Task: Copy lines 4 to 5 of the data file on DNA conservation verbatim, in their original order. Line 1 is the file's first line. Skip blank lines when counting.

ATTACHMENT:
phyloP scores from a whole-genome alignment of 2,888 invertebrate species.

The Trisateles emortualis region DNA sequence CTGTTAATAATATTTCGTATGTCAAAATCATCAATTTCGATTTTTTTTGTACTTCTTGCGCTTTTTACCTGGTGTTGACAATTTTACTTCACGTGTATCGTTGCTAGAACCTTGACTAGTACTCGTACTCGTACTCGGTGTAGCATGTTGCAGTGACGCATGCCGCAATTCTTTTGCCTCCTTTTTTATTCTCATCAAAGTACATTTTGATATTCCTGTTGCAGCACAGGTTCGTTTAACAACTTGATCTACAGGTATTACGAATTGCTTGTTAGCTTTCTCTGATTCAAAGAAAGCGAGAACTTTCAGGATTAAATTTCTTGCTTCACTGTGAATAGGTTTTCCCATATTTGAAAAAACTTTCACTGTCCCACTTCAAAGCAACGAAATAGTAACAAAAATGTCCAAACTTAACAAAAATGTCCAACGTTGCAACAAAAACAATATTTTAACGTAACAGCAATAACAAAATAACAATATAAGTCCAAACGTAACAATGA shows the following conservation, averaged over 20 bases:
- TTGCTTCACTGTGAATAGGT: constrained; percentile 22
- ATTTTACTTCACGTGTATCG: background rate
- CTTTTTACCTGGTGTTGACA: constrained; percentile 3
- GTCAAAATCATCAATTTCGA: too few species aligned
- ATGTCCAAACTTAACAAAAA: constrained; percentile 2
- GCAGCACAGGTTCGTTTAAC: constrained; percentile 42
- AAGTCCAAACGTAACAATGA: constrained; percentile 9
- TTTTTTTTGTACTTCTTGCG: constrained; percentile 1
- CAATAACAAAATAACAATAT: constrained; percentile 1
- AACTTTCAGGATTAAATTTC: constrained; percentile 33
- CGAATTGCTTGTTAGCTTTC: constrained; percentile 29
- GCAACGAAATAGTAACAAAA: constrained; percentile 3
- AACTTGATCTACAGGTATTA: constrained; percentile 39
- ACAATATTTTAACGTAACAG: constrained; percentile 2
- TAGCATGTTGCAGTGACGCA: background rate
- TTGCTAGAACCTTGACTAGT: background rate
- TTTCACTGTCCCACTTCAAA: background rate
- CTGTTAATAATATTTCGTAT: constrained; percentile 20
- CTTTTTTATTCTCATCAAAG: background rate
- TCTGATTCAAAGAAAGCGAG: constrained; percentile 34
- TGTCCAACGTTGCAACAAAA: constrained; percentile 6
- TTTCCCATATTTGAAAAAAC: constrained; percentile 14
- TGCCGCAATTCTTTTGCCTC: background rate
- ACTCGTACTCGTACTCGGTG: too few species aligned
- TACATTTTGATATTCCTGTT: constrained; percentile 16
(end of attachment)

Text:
- ATTTTACTTCACGTGTATCG: background rate
- CTTTTTACCTGGTGTTGACA: constrained; percentile 3